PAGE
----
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Archive for the ‘Flowers’ Category

Best wishes for a blessed and happy Easter to all who are celebrating this day. Earlier this morning I went to an outdoor sunrise service at my church at 6:30 a.m. and I am not getting ready for our normal morning service in a couple of hours. Easter is a bit later this year than in some years in the past and it was already light and pleasantly warm when we began our service—in past years we were often bundled up and needed flashlights to read the programs.

I chose two images to celebrate Easter. The first is a macro shot of a flower from a recent trip to Green Spring Gardens and it speaks to me of the growth and renewal of this season. The second is a shot of my PR (Prime Rib), my very own Easter bunny, who greets me each morning.

Happy Easter to all of you.

Easter

Prime Rib

© Michael Q. Powell. All rights reserved

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I don’t have my own garden, but my neighbor and fellow photographer Cindy Dyer always has beautiful flowers in her garden, like this Lady Jane tulip (Tulipa clusiana) that I photographed yesterday afternoon with the sunlight streaming in from behind the flower.

Lady Jane tulip

© Michael Q. Powell. All rights reserved.

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During the winter months, my macro lens doesn’t get used much, but I was happy to have it with me during my recent trip to Georgia when I spotted this beautiful flower in bloom at the Oxbow Meadows Environmental Learning Center in Columbus. I’m pretty sure that it is a variety of spiderwort ( g. Tradescantia), a commonly seen flower where I live, but not in February

I grew to love this kind of shot when I first started shooting with Cindy Dyer, my photography mentor and muse. She infused me with a love for macro photography and for botanical subjects that is re-energized each spring. As I look at this image, I imagine her telling me how much she likes it, but also gently reminding me that I should have shot it with a tripod to get the extra degree of sharpness and more precise framing.

spiderwort

© Michael Q. Powell. All rights reserved.

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Earlier this week I chased after this beautiful little butterfly at Green Spring Gardens, in Alexandria, Virginia. I am pretty sure that it’s a Clouded Sulphur butterfly (Colias philodice), but have no idea of the identity of the flower on which it is feeding. Although at first glance it may look like I used flash for this image, a close examination of the shadows shows the direction of the bright sunlight. I was using spot metering for this light-colored subject, which meant that the background was significantly underexposed when getting a proper exposure of the primary subject.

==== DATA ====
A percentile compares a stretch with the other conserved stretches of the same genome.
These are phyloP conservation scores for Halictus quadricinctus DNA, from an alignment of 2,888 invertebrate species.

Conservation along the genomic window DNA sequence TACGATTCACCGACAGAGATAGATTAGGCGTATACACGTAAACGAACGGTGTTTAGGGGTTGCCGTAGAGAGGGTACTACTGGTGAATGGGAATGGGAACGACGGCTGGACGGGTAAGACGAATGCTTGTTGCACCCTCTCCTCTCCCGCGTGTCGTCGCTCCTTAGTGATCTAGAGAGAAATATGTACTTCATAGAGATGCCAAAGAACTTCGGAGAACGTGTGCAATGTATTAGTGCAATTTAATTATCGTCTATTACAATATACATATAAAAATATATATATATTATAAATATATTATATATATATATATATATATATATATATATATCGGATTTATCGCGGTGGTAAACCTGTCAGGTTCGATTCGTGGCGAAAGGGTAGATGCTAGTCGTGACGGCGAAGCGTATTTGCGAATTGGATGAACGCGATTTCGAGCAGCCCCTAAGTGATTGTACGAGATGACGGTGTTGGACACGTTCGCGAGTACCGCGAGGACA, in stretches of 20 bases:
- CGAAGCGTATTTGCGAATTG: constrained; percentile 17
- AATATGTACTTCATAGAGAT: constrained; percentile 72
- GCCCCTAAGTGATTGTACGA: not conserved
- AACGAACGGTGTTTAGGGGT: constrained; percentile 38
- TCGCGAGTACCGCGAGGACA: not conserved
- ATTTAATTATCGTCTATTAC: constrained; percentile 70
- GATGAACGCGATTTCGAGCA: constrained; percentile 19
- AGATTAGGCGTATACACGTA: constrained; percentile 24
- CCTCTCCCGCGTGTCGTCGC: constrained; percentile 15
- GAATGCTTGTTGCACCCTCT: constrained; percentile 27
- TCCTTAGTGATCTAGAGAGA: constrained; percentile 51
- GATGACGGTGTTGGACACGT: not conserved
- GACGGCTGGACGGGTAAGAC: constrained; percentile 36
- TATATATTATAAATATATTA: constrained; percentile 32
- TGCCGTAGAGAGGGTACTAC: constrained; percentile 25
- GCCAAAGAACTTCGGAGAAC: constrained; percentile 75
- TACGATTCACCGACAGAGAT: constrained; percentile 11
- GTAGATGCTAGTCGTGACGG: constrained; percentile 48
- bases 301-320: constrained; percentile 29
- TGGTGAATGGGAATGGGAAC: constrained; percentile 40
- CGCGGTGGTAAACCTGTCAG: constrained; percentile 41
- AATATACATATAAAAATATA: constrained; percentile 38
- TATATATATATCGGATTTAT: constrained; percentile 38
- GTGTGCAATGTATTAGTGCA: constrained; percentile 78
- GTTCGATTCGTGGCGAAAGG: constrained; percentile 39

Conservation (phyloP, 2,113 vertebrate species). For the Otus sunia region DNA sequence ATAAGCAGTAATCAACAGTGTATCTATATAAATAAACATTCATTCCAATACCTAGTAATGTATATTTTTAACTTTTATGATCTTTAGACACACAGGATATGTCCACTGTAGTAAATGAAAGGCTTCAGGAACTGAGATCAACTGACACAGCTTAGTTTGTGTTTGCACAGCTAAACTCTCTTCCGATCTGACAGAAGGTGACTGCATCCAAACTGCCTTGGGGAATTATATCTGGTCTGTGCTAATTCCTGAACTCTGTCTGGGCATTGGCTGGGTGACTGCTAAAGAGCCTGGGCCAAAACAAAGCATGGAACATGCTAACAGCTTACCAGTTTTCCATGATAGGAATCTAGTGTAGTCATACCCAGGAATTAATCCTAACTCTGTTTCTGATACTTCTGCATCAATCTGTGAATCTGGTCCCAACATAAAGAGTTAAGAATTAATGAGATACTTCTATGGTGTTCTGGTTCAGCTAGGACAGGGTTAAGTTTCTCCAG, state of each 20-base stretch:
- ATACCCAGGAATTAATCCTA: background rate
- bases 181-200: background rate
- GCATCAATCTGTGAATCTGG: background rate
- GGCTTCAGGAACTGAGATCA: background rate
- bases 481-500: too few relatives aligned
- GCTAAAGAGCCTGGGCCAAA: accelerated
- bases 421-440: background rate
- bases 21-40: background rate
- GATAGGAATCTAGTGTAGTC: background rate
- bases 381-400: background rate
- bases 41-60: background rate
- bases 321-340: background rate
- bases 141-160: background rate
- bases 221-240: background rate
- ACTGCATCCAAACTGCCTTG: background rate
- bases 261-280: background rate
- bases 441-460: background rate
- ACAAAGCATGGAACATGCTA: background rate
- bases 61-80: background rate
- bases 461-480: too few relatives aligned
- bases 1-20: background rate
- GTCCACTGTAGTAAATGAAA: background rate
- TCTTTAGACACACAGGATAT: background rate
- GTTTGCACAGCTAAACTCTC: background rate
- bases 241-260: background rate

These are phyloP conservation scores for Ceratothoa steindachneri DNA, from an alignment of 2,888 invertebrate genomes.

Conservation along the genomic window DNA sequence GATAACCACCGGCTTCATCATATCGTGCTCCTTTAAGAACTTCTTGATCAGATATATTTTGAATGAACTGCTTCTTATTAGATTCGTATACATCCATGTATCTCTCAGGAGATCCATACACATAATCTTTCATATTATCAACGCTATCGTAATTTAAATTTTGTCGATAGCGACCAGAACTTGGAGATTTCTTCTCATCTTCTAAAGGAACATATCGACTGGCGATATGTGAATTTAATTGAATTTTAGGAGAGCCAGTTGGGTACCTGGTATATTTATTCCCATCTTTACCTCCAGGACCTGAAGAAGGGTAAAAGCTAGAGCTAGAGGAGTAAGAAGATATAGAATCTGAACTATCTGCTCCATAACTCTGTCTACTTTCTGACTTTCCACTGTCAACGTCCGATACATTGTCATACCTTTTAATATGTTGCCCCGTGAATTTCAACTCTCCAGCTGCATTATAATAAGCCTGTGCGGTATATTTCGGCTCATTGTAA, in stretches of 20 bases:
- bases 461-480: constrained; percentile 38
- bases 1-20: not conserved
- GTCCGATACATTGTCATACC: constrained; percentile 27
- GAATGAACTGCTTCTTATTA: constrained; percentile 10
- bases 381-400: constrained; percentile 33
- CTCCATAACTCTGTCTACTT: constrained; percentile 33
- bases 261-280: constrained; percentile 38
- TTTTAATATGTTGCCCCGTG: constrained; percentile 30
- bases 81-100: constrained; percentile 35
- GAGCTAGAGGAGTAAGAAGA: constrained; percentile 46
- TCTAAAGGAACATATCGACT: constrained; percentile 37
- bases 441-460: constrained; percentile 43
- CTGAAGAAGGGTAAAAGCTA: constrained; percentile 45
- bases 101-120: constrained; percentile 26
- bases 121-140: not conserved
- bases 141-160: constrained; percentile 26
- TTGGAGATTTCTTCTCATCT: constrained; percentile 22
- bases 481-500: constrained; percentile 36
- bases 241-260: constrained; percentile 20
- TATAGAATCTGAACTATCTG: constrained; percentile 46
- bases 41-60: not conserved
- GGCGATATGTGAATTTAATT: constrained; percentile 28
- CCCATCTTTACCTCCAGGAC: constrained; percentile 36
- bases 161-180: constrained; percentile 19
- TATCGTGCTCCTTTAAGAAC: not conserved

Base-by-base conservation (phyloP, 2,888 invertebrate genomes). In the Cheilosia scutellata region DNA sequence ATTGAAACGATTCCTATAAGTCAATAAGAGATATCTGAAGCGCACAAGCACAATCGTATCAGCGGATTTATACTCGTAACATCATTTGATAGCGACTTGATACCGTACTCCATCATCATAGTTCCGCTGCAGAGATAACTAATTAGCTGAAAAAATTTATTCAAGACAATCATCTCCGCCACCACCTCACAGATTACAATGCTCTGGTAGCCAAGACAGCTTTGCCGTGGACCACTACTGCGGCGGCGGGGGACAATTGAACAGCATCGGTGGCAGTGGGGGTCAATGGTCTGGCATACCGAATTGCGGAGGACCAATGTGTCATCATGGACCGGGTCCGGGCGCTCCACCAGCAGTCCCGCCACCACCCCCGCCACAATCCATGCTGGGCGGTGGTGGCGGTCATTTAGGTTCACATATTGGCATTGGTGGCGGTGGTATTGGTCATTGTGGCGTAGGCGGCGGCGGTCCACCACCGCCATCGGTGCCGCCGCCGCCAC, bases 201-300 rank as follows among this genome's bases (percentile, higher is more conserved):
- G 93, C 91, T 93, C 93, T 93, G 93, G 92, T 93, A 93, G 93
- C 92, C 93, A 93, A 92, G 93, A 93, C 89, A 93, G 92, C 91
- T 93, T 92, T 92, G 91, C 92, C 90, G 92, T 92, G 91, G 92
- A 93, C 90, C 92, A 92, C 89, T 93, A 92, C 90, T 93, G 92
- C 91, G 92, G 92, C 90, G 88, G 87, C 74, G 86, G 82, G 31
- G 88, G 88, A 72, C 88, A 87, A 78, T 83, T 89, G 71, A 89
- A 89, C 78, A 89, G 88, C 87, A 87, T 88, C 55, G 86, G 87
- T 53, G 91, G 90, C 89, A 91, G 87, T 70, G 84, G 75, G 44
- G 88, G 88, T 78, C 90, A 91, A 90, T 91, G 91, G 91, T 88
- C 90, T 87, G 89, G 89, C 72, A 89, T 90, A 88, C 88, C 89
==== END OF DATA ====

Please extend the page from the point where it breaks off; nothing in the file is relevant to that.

Clouded Sulphur

© Michael Q. Powell. All rights reserved.

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It doesn’t really matter where I am—if I see a butterfly, I am almost certainly going to chase after it with the hope of capturing an image. That was certainly the case last week in Brussels when I spotted this tiny butterfly and managed to take this shot of it.

As some of you may recall, I am now using a superzoom Canon SX50 when I am travelling. I haven’t used it very often, so I am still learning its capabilities and limitations. I am pretty happy with the way the camera was able to capture some of the small details of this butterfly, including its extended proboscis, and the way that it rendered the out of focus flowers in the background. I am not ready to give up my DSLR, but I will certain consider taking the SX50 with me on those occasions when I just don’t feel like hauling my DSLR and multiple lenses.

butterfly in Brussels

© Michael Q. Powell. All rights reserved

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This Common Buckeye butterfly (Junonia coenia) was so focused on the goldenrod flowers that it was either unaware of my presence or simply didn’t care on Monday at Jackson Miles Abbott Wetlands Refuge. I was therefore able to capture the beauty of the butterfly from a somewhat unusual angle that lets us see some of the wonderful markings on the body as well as on the wings.

Common Buckeye

© Michael Q. Powell. All rights reserved.

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The leaves of the lotuses at Green Spring Gardens were well past their prime, but they turned out to be fascinating subjects for a series of abstract images.

lotus leaf

lotus leaf

lotus leaf

© Michael Q. Powell. All rights reserved.

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